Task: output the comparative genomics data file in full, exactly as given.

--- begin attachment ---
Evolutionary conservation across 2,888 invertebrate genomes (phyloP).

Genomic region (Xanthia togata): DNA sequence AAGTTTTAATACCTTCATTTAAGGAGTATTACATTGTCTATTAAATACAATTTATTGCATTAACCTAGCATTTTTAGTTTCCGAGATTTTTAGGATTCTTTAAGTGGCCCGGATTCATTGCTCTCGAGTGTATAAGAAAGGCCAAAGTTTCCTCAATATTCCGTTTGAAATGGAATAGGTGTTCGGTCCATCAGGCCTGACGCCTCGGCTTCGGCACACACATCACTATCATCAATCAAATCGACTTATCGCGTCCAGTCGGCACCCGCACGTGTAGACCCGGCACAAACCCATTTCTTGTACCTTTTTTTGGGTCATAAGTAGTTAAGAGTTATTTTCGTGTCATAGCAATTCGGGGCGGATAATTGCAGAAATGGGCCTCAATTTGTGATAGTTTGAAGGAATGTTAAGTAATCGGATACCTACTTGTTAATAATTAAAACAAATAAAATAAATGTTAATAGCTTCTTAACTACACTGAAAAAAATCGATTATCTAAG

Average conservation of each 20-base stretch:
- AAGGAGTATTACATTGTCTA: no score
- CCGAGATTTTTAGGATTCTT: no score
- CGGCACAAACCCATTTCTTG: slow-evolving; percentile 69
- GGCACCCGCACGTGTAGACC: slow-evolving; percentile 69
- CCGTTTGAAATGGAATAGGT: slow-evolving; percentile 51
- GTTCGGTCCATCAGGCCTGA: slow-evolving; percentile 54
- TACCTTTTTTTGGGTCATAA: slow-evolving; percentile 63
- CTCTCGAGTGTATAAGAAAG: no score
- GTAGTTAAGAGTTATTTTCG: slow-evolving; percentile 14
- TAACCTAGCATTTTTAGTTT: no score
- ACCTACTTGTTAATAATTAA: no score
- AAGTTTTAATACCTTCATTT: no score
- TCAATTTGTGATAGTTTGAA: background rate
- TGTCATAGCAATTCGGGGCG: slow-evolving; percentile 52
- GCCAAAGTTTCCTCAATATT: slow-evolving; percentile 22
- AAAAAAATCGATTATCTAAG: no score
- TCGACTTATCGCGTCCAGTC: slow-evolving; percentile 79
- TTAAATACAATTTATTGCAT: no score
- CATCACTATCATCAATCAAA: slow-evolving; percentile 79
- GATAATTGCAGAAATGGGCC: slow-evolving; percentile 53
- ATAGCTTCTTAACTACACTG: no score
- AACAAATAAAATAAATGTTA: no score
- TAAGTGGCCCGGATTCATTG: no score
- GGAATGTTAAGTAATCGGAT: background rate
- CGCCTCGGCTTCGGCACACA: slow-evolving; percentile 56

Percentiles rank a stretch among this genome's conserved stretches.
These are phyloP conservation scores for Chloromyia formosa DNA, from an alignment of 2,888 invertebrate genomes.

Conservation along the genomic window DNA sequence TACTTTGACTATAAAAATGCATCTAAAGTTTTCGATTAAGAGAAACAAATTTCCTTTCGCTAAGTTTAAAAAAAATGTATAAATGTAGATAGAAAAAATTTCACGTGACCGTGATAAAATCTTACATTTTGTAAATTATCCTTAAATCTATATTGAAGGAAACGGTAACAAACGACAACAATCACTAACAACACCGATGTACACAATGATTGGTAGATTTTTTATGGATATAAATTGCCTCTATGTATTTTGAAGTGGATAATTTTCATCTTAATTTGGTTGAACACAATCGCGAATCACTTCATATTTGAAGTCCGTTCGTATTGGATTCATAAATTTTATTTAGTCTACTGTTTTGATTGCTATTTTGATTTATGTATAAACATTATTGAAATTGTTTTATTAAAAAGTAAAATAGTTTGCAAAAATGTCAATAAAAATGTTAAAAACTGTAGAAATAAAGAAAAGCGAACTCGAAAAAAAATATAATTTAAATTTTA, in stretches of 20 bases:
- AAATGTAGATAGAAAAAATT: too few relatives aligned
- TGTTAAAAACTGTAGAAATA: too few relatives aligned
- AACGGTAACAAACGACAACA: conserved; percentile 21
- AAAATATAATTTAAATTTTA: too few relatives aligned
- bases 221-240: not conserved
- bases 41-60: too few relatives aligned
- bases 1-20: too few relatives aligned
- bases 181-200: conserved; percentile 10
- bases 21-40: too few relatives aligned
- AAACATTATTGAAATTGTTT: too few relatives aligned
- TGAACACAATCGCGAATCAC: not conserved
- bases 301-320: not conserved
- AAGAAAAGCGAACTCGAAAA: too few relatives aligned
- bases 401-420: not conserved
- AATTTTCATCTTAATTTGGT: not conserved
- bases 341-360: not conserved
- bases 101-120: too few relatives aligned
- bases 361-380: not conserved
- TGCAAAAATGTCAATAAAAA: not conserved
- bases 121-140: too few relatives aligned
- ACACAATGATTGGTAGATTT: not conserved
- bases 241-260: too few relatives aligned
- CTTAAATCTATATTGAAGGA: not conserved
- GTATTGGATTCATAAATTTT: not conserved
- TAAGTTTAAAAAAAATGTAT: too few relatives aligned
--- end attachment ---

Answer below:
Evolutionary conservation across 2,888 invertebrate genomes (phyloP).

Genomic region (Xanthia togata): DNA sequence AAGTTTTAATACCTTCATTTAAGGAGTATTACATTGTCTATTAAATACAATTTATTGCATTAACCTAGCATTTTTAGTTTCCGAGATTTTTAGGATTCTTTAAGTGGCCCGGATTCATTGCTCTCGAGTGTATAAGAAAGGCCAAAGTTTCCTCAATATTCCGTTTGAAATGGAATAGGTGTTCGGTCCATCAGGCCTGACGCCTCGGCTTCGGCACACACATCACTATCATCAATCAAATCGACTTATCGCGTCCAGTCGGCACCCGCACGTGTAGACCCGGCACAAACCCATTTCTTGTACCTTTTTTTGGGTCATAAGTAGTTAAGAGTTATTTTCGTGTCATAGCAATTCGGGGCGGATAATTGCAGAAATGGGCCTCAATTTGTGATAGTTTGAAGGAATGTTAAGTAATCGGATACCTACTTGTTAATAATTAAAACAAATAAAATAAATGTTAATAGCTTCTTAACTACACTGAAAAAAATCGATTATCTAAG

Average conservation of each 20-base stretch:
- AAGGAGTATTACATTGTCTA: no score
- CCGAGATTTTTAGGATTCTT: no score
- CGGCACAAACCCATTTCTTG: slow-evolving; percentile 69
- GGCACCCGCACGTGTAGACC: slow-evolving; percentile 69
- CCGTTTGAAATGGAATAGGT: slow-evolving; percentile 51
- GTTCGGTCCATCAGGCCTGA: slow-evolving; percentile 54
- TACCTTTTTTTGGGTCATAA: slow-evolving; percentile 63
- CTCTCGAGTGTATAAGAAAG: no score
- GTAGTTAAGAGTTATTTTCG: slow-evolving; percentile 14
- TAACCTAGCATTTTTAGTTT: no score
- ACCTACTTGTTAATAATTAA: no score
- AAGTTTTAATACCTTCATTT: no score
- TCAATTTGTGATAGTTTGAA: background rate
- TGTCATAGCAATTCGGGGCG: slow-evolving; percentile 52
- GCCAAAGTTTCCTCAATATT: slow-evolving; percentile 22
- AAAAAAATCGATTATCTAAG: no score
- TCGACTTATCGCGTCCAGTC: slow-evolving; percentile 79
- TTAAATACAATTTATTGCAT: no score
- CATCACTATCATCAATCAAA: slow-evolving; percentile 79
- GATAATTGCAGAAATGGGCC: slow-evolving; percentile 53
- ATAGCTTCTTAACTACACTG: no score
- AACAAATAAAATAAATGTTA: no score
- TAAGTGGCCCGGATTCATTG: no score
- GGAATGTTAAGTAATCGGAT: background rate
- CGCCTCGGCTTCGGCACACA: slow-evolving; percentile 56

Percentiles rank a stretch among this genome's conserved stretches.
These are phyloP conservation scores for Chloromyia formosa DNA, from an alignment of 2,888 invertebrate genomes.

Conservation along the genomic window DNA sequence TACTTTGACTATAAAAATGCATCTAAAGTTTTCGATTAAGAGAAACAAATTTCCTTTCGCTAAGTTTAAAAAAAATGTATAAATGTAGATAGAAAAAATTTCACGTGACCGTGATAAAATCTTACATTTTGTAAATTATCCTTAAATCTATATTGAAGGAAACGGTAACAAACGACAACAATCACTAACAACACCGATGTACACAATGATTGGTAGATTTTTTATGGATATAAATTGCCTCTATGTATTTTGAAGTGGATAATTTTCATCTTAATTTGGTTGAACACAATCGCGAATCACTTCATATTTGAAGTCCGTTCGTATTGGATTCATAAATTTTATTTAGTCTACTGTTTTGATTGCTATTTTGATTTATGTATAAACATTATTGAAATTGTTTTATTAAAAAGTAAAATAGTTTGCAAAAATGTCAATAAAAATGTTAAAAACTGTAGAAATAAAGAAAAGCGAACTCGAAAAAAAATATAATTTAAATTTTA, in stretches of 20 bases:
- AAATGTAGATAGAAAAAATT: too few relatives aligned
- TGTTAAAAACTGTAGAAATA: too few relatives aligned
- AACGGTAACAAACGACAACA: conserved; percentile 21
- AAAATATAATTTAAATTTTA: too few relatives aligned
- bases 221-240: not conserved
- bases 41-60: too few relatives aligned
- bases 1-20: too few relatives aligned
- bases 181-200: conserved; percentile 10
- bases 21-40: too few relatives aligned
- AAACATTATTGAAATTGTTT: too few relatives aligned
- TGAACACAATCGCGAATCAC: not conserved
- bases 301-320: not conserved
- AAGAAAAGCGAACTCGAAAA: too few relatives aligned
- bases 401-420: not conserved
- AATTTTCATCTTAATTTGGT: not conserved
- bases 341-360: not conserved
- bases 101-120: too few relatives aligned
- bases 361-380: not conserved
- TGCAAAAATGTCAATAAAAA: not conserved
- bases 121-140: too few relatives aligned
- ACACAATGATTGGTAGATTT: not conserved
- bases 241-260: too few relatives aligned
- CTTAAATCTATATTGAAGGA: not conserved
- GTATTGGATTCATAAATTTT: not conserved
- TAAGTTTAAAAAAAATGTAT: too few relatives aligned